Auroville's bio-pesticide campaign is stuck, notwithstanding years of effort at education and awareness-building.
Despite years of campaigning for a pesticide-free bioregion and the abundant availability of neem-based organic alternatives, chemical pesticides are still being openly applied in the cashew topes within and surrounding Auroville. From January to April, a fine mist of pesticides is sprayed over the cashew topes in the area, poisoning t-mosquitoes as well as other, often beneficial, insects and, in passing, the human population. The spraying teams too are in danger, as they have little protection, not even face masks.
In early April, an Aurovilian suffering from the side-effects of pesticide spraying got together with the ‘No more pesticides team' and put out a community-wide appeal, particularly to Tamil Aurovilians, for a brainstorming session on the topic, ‘How to make Auroville and the bioregion pesticide free in 3-5 years.'
The timing was perfect. It was right in the middle of the spraying season. Many residents both in Auroville and the villages were suffering from symptoms of poisoning – headaches, sinusitis, runny noses, burning eyes, and nausea – notwithstanding the availability of Okoubaka, a homeopathic first aid remedy made available by Auroville's homeopaths.
On behalf of the ‘No more pesticide team', Njal reported on the work of the anti-pesticide movement over the last seven years. They have published and distributed over 50,000 informative leaflets in Tamil and English; used street theatre performances, video showings and presentations at schools to spread the message in the surrounding villages; and they ran the successful cashew ‘Trial plot' demonstration site opposite the Solar Kitchen where cashew trees are organically cultivated with natural compost and neem-based sprays. Over the past five years, the cashew harvest from the trial plot has shown a consistent increase, with the exception of the last year, when unseasonable rains destroyed the flowers.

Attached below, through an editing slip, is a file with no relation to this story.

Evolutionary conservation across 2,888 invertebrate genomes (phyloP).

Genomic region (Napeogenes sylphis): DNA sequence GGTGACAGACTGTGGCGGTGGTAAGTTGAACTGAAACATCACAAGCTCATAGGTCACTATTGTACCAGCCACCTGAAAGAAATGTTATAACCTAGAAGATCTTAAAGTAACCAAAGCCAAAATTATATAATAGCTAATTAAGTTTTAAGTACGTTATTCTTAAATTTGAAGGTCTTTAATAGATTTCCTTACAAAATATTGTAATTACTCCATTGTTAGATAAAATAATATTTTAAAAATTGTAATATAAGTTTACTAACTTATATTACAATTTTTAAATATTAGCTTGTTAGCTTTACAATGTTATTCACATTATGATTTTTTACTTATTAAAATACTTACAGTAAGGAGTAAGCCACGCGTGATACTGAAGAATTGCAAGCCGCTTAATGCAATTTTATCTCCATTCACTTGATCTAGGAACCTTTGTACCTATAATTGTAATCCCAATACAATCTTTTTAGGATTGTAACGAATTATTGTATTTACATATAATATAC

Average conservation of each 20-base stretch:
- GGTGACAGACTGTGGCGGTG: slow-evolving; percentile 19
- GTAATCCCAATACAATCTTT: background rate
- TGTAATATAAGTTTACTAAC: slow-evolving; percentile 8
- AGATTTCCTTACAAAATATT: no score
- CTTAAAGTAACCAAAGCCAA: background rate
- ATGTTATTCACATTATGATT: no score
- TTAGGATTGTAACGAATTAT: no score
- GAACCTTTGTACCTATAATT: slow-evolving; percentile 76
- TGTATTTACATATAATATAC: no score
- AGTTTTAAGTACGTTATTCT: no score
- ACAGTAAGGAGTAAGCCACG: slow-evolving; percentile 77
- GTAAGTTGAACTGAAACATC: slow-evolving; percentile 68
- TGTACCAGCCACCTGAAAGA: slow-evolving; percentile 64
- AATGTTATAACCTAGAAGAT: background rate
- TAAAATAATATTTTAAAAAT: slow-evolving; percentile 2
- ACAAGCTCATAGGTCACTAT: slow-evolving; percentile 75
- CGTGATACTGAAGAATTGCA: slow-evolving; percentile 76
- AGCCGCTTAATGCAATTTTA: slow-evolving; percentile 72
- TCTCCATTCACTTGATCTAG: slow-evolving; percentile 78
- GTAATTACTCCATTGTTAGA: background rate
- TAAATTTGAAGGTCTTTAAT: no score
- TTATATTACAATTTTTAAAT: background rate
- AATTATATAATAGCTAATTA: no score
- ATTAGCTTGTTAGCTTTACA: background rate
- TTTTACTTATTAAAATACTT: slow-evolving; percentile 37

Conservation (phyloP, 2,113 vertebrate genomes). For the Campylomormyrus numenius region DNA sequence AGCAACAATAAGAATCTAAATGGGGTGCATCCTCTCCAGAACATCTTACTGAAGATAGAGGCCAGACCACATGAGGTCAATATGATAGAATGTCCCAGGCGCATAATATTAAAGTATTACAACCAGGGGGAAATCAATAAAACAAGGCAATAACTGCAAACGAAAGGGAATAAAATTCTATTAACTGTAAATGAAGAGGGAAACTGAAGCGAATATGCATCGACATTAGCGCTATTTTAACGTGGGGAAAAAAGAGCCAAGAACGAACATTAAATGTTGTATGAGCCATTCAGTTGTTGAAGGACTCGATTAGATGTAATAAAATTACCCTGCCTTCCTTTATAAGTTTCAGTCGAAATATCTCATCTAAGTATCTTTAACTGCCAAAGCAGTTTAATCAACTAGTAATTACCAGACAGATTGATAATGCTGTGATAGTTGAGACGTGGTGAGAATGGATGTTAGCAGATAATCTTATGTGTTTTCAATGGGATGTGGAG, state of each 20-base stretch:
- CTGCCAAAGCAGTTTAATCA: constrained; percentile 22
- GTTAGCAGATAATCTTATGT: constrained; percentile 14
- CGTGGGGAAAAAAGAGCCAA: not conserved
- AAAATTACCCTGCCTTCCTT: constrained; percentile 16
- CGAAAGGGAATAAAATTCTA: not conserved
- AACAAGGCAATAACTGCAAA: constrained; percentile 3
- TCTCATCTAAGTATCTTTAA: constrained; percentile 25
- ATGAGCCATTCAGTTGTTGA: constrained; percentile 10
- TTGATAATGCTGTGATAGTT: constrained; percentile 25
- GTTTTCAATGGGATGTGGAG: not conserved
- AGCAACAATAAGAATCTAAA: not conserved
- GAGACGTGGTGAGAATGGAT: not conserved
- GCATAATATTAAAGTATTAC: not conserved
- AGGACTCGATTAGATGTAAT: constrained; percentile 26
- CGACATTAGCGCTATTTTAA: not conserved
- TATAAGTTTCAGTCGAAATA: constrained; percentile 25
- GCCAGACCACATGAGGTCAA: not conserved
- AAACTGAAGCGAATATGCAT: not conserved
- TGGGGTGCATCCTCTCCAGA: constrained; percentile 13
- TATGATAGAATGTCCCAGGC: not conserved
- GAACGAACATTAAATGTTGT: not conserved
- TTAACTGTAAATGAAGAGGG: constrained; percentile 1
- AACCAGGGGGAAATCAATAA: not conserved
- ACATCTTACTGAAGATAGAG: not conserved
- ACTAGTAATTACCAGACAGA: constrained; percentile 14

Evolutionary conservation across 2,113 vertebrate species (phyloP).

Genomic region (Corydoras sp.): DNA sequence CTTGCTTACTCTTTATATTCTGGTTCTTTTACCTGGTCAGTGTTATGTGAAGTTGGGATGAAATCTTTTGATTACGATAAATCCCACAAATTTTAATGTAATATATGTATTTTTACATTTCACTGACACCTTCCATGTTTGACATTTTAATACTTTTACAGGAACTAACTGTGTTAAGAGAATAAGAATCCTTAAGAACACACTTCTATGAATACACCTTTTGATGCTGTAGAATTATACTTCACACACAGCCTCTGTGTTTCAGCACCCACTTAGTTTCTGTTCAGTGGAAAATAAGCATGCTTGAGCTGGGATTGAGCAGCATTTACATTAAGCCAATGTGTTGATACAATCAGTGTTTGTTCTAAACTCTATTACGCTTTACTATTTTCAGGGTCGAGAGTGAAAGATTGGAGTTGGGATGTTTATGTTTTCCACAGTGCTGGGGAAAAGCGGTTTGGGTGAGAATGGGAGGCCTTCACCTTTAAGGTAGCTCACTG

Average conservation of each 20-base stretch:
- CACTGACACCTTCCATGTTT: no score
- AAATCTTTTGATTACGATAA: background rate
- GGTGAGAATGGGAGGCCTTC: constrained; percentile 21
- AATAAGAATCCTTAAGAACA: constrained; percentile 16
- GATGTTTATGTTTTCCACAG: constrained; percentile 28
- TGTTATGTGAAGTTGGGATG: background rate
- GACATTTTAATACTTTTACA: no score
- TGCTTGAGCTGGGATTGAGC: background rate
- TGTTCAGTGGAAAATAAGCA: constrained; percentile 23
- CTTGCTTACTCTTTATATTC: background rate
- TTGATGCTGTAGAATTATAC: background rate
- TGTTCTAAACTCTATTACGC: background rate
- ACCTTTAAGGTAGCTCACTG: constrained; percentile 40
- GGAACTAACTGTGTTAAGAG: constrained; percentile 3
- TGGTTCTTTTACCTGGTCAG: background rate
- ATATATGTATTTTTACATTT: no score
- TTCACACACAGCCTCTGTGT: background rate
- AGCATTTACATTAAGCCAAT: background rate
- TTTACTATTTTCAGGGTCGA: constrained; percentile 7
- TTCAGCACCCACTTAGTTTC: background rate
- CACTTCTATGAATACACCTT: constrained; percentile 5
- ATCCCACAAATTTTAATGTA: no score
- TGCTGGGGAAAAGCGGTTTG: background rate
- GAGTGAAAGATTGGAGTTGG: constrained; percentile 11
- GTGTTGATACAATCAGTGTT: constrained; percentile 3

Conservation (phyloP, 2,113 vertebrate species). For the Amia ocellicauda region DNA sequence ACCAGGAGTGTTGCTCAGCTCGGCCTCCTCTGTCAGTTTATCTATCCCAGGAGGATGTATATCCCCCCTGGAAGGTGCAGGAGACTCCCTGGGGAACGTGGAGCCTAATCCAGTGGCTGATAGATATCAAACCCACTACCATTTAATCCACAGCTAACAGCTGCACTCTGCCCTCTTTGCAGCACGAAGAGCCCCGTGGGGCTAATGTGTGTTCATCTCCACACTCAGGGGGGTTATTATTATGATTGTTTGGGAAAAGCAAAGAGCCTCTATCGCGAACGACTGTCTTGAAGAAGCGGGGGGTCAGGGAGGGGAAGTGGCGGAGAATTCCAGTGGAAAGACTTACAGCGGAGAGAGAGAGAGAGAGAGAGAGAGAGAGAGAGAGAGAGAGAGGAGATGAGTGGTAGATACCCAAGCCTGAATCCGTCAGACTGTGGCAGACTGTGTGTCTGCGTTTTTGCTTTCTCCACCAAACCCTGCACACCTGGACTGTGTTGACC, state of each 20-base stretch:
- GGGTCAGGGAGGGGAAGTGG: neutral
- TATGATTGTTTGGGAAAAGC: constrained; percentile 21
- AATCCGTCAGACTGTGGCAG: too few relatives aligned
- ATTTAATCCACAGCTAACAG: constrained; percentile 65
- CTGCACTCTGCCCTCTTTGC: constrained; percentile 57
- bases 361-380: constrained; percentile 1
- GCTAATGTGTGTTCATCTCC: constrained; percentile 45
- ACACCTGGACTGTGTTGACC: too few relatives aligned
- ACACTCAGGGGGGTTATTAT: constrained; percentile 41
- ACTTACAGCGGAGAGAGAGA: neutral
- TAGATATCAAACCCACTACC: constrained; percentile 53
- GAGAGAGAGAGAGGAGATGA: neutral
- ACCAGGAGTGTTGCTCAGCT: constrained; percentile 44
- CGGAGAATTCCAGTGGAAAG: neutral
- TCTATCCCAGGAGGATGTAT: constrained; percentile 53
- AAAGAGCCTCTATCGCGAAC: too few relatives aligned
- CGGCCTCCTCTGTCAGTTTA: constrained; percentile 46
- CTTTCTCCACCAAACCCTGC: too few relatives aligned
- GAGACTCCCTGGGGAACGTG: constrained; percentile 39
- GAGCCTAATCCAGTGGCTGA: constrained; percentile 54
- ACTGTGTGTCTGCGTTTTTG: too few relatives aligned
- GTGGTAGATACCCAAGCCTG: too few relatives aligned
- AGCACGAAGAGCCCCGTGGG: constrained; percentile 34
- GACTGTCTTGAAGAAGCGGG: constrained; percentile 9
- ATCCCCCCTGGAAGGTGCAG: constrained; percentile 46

Yet, said Njal, the campaign has not given the effect hoped for.. Why? He gave several reasons.It is difficult to do the work with a small team of only two or three individuals. The work, he felt, needs the support of the entire community.
Another reason given was that farmers do not altogether trust neem-based pesticides, despite efforts at education and awareness building. Though neem-based pesticides are often given for free by Aurovilians to their Tamil neighbours, the farmers often mix them with chemical pesticides “to make the concoction more effective”.
But the Tamil Aurovilians questioned the approach itself and said the efforts of the ‘No-more pesticide team' were too much based on a Western approach. Logical explanations won't work, they said. A more culture-oriented approach, or even a religious one, might have succeeded better as neem is a tree associated with the Goddess Mariamman. They also pointed out that, in the early days of the campaign, several alternatives were promoted, which led to confusion amongst the villagers.
Then there is the financial side of the problem: cashew is a major part of the farmers' income, and they can't afford any risk. That's why they still spray with chemical pesticides and continue to use chemical fertilisers. Couldn't Auroville offer to buy the entire harvest on the condition that it won't be sprayed? One Aurovilian is already doing that, paying his neighbour farmer the money he would have made on his cashew harvest on condition that there is no spraying whatsoever. As a result, the plot is pesticide-free.
The idea is an old one. Auroannam, in the past, tried to do it for selected fields but failed. To undertake such an operation for the entire Auroville area might well be beyond Auroville's means. But the idea merits studying once again. Organic cashews fetch high prices, but for these plots to be certified organic, no spraying can take place for a minimum of five years. If an Auroville unit could be created that would purchase all locally-grown cashew nuts from the farmers with a best-price guarantee, a win-win situation for all concerned would be reached – even more profitable once the plots are certified ‘organic'.
Meanwhile the ‘No more pesticide team' has this to say: “This is not a campaign of a few years; this is a campaign of a lifetime”.